Essays in this volume argue that it is time for a powerful reassessment of John Lydgate's poetic projects. The pre-eminent poet of his own century, Lydgate (c. 1370-1449) addressed the historical challenges of war with France, of looming civil war, and of new theological forces in the vernacular. He wrote for household, parish, city, monastery, Church, and state. Although an official poet of sorts - perhaps the first major official poet in the English poetic tradition - he was t by any means a merely celebratory or sycophant writer. Instead, he drew on his authority as monk to shape a contestative poetic space, underlining the grief and treacherousness of power. Despite his exceptional cultural significance, Lydgate has, for different reasons, been marginalized by many literary historical movements since the sixteenth century. John Lydgate is energized by the challenge of an oeuvre so large and so ripe for reevaluation. Each essay here makes a decisive contribution to an area of Lydgate's corpus, and opens fresh perspectives for further investigation. Contributors write about Lydgate from a variety of critical perspectives and underscore the poet's diverse writings, which included beast fables, mummings, hagiographical and devotional poetry, and civic pageants. The essays also reassess better-kwn works and themes in the field of Lydgate studies, including Lydgate's ufficial laureateship, his relations to his patrons, and his relationship to Chaucer. This book makes an important contribution to medieval scholarship and it will be welcomed by scholars and students alike.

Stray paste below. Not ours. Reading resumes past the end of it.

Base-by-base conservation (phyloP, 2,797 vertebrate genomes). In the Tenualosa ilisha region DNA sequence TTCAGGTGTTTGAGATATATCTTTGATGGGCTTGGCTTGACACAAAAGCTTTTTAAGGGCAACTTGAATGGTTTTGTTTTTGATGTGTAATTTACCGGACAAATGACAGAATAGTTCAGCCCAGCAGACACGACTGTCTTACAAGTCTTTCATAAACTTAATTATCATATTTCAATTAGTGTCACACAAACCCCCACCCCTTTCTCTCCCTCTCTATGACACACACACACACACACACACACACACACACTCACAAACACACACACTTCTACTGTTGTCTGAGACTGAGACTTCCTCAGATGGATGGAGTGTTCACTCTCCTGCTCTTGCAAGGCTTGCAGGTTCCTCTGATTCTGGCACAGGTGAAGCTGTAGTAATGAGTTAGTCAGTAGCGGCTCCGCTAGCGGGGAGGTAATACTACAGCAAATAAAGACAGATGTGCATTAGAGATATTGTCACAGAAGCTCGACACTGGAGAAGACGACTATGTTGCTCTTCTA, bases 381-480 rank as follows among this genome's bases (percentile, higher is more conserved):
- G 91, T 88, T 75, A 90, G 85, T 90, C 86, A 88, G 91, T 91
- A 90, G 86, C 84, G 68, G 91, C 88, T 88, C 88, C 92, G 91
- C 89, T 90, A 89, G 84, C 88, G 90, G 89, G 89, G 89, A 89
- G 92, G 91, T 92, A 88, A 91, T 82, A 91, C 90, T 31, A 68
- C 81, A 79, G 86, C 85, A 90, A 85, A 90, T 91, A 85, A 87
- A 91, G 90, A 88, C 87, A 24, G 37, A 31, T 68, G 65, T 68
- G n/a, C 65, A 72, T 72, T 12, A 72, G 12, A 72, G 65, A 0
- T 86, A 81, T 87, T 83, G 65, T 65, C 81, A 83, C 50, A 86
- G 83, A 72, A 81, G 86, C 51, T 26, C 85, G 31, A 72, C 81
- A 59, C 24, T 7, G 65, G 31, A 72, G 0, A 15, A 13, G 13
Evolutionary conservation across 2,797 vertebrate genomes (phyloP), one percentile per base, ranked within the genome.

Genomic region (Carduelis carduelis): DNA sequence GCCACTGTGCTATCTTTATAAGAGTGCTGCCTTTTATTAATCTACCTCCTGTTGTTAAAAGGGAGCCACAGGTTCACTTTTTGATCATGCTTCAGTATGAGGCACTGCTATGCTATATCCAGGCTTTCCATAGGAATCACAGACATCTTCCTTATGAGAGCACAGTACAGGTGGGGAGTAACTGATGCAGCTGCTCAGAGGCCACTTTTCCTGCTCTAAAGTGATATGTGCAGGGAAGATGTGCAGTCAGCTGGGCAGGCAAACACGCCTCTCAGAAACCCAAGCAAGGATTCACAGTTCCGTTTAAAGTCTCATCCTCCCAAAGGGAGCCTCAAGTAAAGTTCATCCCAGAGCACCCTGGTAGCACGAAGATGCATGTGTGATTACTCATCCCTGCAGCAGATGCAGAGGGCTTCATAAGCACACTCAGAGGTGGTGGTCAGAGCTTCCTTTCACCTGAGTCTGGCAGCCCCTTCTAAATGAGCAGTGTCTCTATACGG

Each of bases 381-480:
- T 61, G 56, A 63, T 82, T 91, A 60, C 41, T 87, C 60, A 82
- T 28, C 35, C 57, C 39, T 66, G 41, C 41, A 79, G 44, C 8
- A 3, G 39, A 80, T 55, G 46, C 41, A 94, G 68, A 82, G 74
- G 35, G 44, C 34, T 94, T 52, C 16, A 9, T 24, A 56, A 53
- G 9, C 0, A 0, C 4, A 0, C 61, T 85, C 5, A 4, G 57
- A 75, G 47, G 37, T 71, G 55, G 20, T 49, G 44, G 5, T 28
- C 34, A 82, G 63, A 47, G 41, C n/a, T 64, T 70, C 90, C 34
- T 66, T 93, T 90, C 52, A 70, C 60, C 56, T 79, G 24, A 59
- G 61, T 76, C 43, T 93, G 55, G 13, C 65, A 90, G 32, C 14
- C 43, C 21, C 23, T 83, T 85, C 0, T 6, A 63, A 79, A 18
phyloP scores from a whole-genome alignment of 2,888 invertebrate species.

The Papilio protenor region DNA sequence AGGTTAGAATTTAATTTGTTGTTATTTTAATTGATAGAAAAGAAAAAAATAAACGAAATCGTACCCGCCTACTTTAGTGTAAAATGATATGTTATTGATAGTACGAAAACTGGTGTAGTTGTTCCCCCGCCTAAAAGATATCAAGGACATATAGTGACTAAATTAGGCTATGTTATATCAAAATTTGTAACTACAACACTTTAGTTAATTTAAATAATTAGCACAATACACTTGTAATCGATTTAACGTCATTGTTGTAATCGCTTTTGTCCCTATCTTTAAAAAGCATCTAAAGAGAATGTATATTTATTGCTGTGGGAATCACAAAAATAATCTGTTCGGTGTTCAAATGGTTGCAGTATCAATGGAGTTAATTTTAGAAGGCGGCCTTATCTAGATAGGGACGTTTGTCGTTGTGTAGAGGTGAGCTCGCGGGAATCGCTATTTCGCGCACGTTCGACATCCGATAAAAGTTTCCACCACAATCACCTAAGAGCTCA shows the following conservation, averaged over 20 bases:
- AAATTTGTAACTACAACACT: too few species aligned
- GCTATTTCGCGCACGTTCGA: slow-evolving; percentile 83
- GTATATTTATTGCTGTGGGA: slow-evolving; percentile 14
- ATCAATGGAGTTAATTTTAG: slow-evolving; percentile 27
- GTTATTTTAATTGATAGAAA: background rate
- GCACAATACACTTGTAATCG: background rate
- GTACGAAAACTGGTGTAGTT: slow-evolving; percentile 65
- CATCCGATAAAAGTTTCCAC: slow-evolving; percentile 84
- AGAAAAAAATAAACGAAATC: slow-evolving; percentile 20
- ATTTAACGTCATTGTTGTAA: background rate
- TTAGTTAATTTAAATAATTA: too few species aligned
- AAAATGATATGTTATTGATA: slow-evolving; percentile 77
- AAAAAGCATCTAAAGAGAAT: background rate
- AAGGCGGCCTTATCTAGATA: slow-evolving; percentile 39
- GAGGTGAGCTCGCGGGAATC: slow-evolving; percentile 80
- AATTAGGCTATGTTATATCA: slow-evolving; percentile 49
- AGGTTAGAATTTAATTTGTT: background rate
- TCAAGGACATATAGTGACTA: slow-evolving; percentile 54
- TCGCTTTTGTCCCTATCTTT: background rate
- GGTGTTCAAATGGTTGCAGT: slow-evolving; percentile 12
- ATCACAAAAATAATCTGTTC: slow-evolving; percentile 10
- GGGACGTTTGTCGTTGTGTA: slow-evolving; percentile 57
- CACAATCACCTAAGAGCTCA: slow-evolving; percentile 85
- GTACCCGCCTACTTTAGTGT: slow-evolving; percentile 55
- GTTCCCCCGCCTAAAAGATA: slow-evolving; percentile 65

LARRY SCANLON is associate professor of English at Rutgers University. JAMES SIMPSON is professor of English and American literature at Harvard University.